By Frederick Copleston
Conceived initially as a major presentation of the improvement of philosophy for Catholic seminary scholars, Frederick Copleston's nine-volume A heritage Of Philosophy has journeyed a long way past the modest objective of its writer to common acclaim because the most sensible heritage of philosophy in English.
Copleston, an Oxford Jesuit of monstrous erudition who as soon as tangled with A. J. Ayer in a fabled debate concerning the life of God and the potential of metaphysics, knew that seminary scholars have been fed a woefully insufficient diet of theses and proofs, and that their familiarity with so much of history's nice thinkers was once reduced to simplistic caricatures. Copleston set out to redress the inaccurate by way of writing a whole historical past of Western philosophy, one crackling with incident and intellectual pleasure -- and one who supplies full place to every philosopher, featuring his idea in a beautifully rounded demeanour and displaying his links to those that went ahead of and to those that came after him.
The results of Copleston's prodigious labors is a heritage of philosophy that's not going ever to be handed. Thought journal summed up the final contract between students and scholars alike while it reviewed Copleston's A heritage of Philosophy as "broad-minded and target, accomplished and scholarly, unified and good proportioned... we can't suggest [it] too highly."
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Extra info for A History of Philosophy [Vol VII] : modern philosophy : from the post-Kantian idealists to Marx, Kierkegaard, and Nietzsche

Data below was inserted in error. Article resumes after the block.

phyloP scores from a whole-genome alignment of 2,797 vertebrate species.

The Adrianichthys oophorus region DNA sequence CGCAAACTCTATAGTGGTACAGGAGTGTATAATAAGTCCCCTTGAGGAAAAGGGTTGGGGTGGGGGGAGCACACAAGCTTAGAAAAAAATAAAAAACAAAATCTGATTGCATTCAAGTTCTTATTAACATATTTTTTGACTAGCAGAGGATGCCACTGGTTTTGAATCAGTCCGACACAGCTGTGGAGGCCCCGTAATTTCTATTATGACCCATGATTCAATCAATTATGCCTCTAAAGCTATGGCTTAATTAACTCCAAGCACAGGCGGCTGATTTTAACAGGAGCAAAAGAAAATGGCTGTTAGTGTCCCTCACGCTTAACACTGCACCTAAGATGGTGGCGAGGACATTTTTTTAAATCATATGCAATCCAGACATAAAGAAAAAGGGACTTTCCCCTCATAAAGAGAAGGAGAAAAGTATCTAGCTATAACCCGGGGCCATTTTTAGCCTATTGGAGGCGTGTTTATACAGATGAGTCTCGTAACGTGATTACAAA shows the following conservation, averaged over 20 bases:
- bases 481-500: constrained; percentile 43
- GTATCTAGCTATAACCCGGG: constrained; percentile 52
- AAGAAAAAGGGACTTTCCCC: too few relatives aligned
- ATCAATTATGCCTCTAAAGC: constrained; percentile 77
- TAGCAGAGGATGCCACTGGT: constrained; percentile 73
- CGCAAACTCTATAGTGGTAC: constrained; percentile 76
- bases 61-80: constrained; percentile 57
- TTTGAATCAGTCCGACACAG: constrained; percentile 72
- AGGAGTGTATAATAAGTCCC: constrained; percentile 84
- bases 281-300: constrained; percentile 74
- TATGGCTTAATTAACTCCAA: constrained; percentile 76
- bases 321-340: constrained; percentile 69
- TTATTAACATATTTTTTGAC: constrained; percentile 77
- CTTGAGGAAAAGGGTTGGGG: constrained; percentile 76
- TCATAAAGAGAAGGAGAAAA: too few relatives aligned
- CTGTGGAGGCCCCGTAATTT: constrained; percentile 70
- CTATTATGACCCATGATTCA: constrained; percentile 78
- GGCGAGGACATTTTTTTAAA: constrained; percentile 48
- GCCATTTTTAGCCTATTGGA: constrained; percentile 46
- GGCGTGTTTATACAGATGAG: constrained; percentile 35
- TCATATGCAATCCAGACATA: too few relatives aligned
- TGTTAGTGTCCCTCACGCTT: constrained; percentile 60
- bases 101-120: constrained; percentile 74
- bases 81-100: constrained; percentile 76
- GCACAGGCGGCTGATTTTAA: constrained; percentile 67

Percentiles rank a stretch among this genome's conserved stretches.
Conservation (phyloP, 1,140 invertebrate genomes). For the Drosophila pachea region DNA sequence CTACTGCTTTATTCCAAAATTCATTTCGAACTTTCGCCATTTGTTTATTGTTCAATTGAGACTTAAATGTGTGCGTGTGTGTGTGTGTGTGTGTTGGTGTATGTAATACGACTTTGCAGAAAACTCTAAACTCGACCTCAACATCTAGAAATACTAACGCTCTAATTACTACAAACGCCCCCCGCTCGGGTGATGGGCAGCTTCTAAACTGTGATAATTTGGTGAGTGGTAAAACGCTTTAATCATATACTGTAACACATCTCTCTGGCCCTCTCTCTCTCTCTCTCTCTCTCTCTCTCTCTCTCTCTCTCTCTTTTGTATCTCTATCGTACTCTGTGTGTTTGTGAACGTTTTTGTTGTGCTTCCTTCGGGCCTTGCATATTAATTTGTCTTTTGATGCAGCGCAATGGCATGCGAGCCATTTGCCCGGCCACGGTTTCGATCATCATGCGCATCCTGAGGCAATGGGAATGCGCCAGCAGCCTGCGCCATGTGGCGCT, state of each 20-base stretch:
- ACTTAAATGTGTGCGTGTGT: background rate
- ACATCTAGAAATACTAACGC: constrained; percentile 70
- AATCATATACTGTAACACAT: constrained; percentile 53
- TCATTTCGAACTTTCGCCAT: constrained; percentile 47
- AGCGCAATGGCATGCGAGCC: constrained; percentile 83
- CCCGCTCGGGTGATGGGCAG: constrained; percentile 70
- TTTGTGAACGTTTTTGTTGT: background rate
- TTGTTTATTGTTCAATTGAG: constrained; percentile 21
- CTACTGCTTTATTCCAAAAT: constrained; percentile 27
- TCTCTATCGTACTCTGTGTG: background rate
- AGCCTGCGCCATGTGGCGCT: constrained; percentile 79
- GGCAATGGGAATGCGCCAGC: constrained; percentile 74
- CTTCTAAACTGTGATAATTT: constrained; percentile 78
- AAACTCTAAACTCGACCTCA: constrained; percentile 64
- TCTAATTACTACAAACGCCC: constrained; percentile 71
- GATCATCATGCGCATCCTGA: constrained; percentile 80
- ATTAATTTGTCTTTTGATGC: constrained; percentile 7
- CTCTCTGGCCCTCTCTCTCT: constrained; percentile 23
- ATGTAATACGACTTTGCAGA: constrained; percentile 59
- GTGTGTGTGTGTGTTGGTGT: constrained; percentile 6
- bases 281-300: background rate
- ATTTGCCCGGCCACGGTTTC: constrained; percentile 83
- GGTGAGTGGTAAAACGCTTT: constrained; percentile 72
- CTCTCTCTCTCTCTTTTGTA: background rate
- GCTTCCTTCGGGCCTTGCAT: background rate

And this unlimited non-ego is opposited to the ego within the ego. For we are engaged in the systematic reconstruction of consciousness; and consciousness is a unity, comprising both ego and non-ego. Hence the unlimited activity which constitutes the pure or absolute ego must posit the non-ego within itself. But if both are unlimited, each will tend, as it were, to fill all reality to the exclusion of the other. They will tend to cancel one another out, to annihilate one another. And consciousness will be rendered impossible.
1 To understand the grounds of this moral nature is the task of ethics. The ego is activity, striving. And as we saw when considering the practical deduction of consciousness, the basic form taken by the striving which constitutes the ego is infra-conscious impulse or drive. Hence from one point of view man is a system of impulses, the impulse which can be ascribed to the system as a whole being that of self-preservation. Considered in this light, man can be described as an organized product of Nature.
Hence the productive imagination conveniently posits time as a second form of intuition. Needless to say, the forms of space and time are produced spontaneously by the activity of the pure or absolute ego: they are not consciously and deliberately posited. The development of consciousness, however; requires that the product of the creative imagination should be rendered more determinate. And this is effected by means of the powers of understanding and judgment. At the level of understanding the ego 'fixes' (fixiert) presentations as concepts, while the power of judgment is said to tum these concepts into thought objects, in the sense that they come to exist not only in but also for the understanding.